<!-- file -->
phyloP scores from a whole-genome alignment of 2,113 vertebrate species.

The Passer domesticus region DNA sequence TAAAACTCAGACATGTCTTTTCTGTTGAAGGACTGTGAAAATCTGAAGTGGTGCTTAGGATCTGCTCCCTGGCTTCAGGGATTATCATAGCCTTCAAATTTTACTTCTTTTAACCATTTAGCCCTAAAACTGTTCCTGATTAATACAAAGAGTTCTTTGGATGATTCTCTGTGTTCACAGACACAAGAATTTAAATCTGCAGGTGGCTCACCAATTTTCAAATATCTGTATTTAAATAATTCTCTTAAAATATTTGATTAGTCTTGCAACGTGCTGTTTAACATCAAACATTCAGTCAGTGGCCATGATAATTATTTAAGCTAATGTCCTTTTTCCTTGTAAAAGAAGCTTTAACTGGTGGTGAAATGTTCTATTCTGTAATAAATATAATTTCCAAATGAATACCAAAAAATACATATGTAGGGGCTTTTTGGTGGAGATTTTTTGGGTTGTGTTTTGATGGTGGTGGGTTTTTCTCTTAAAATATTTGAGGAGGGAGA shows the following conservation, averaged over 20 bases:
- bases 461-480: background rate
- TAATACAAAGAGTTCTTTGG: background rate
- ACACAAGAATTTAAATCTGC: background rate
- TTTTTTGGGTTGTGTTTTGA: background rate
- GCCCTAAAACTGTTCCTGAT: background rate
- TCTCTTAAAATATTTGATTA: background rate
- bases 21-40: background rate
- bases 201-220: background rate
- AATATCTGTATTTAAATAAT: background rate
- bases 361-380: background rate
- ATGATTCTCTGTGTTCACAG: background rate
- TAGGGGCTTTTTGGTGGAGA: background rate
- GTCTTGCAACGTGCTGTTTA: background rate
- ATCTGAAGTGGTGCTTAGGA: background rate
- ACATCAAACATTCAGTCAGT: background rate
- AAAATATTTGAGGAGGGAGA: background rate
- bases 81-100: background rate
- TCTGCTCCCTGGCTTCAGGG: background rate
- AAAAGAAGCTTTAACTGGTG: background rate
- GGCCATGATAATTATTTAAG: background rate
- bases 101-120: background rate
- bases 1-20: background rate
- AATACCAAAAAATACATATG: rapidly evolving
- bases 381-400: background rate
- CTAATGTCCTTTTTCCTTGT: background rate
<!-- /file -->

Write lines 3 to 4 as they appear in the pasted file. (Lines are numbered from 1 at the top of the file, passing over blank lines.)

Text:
- bases 461-480: background rate
- TAATACAAAGAGTTCTTTGG: background rate